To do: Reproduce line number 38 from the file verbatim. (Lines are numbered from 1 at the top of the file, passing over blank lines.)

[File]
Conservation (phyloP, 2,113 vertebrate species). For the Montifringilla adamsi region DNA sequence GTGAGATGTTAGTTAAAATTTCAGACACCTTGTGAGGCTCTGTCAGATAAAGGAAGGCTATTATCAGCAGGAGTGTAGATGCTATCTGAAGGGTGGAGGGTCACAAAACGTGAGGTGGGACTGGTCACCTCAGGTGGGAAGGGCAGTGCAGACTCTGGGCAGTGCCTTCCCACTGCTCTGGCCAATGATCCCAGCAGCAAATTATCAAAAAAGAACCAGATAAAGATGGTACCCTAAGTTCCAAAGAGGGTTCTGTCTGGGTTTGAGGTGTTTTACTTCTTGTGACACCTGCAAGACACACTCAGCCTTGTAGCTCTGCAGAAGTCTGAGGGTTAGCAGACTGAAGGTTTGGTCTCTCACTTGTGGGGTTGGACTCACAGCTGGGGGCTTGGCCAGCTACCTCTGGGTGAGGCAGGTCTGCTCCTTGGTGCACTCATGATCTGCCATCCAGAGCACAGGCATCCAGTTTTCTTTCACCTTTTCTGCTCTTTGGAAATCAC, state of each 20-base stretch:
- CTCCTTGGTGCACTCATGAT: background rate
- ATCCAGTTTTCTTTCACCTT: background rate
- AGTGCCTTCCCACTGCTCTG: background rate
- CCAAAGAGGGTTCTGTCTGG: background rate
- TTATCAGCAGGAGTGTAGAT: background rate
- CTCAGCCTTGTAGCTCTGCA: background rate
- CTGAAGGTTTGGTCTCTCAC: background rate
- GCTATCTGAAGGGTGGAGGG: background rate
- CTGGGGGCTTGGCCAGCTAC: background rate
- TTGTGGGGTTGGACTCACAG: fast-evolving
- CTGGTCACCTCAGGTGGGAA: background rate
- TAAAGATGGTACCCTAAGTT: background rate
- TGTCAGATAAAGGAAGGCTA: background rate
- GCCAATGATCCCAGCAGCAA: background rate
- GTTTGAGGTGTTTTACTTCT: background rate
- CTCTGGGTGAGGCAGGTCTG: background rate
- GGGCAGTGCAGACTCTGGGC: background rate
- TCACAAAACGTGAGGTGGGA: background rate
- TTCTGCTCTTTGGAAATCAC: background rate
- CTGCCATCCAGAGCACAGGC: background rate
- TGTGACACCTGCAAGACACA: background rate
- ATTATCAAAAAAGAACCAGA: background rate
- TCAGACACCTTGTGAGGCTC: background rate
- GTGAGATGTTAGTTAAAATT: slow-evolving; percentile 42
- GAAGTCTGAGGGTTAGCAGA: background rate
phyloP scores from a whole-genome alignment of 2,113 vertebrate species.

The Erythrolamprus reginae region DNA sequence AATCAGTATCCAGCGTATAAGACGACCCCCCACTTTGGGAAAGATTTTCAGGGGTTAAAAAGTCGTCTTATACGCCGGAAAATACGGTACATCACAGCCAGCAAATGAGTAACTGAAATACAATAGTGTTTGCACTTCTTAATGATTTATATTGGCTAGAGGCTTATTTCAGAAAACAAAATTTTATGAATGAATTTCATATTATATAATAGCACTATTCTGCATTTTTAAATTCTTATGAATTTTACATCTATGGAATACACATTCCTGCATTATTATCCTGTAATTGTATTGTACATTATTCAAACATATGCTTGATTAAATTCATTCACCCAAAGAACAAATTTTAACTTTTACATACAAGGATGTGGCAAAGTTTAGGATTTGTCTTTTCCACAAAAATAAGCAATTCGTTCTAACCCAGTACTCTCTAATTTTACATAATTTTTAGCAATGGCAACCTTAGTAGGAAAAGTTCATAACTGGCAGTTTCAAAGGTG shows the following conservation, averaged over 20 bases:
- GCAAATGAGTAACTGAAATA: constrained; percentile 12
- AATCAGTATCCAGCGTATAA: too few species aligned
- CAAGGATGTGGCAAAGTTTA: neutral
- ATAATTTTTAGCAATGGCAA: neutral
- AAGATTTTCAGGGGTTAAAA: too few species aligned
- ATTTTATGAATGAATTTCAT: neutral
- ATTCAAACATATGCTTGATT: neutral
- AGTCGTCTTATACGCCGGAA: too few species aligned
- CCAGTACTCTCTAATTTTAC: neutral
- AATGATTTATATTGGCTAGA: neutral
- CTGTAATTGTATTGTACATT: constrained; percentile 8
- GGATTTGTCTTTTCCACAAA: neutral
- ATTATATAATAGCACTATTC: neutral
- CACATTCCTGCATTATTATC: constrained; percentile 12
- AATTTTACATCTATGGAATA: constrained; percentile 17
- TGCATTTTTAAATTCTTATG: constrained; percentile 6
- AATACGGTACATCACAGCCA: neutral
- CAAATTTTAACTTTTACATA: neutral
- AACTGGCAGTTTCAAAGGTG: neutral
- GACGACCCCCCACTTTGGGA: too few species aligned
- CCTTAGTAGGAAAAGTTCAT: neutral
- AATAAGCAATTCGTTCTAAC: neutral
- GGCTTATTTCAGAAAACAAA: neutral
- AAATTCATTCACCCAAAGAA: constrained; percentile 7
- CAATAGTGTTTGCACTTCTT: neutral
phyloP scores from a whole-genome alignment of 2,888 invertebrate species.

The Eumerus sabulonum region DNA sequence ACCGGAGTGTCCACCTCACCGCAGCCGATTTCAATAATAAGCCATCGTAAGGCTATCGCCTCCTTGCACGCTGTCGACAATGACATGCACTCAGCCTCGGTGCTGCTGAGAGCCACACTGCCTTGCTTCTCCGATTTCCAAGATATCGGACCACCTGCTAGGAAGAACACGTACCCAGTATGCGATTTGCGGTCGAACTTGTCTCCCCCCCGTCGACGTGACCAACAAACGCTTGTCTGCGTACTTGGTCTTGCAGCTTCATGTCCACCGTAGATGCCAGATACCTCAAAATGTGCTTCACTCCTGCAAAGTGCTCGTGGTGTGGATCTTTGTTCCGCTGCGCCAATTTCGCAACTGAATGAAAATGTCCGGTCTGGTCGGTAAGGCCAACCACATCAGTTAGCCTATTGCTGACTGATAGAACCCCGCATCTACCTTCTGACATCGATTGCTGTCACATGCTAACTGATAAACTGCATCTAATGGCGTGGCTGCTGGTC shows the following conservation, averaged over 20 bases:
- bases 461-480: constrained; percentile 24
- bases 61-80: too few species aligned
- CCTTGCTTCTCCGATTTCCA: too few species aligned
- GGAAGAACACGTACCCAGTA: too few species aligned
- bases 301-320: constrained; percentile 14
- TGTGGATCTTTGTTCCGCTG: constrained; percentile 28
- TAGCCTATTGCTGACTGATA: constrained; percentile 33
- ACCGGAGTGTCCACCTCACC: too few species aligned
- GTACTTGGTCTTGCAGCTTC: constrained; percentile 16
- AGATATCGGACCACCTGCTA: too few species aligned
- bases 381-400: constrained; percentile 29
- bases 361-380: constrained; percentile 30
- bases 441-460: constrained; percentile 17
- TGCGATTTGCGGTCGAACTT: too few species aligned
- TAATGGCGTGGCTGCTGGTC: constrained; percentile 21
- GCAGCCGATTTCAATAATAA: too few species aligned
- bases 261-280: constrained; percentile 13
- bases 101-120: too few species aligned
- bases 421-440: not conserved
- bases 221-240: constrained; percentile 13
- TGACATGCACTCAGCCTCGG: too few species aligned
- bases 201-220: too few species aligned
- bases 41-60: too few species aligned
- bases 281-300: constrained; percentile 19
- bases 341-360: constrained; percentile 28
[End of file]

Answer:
- AATGATTTATATTGGCTAGA: neutral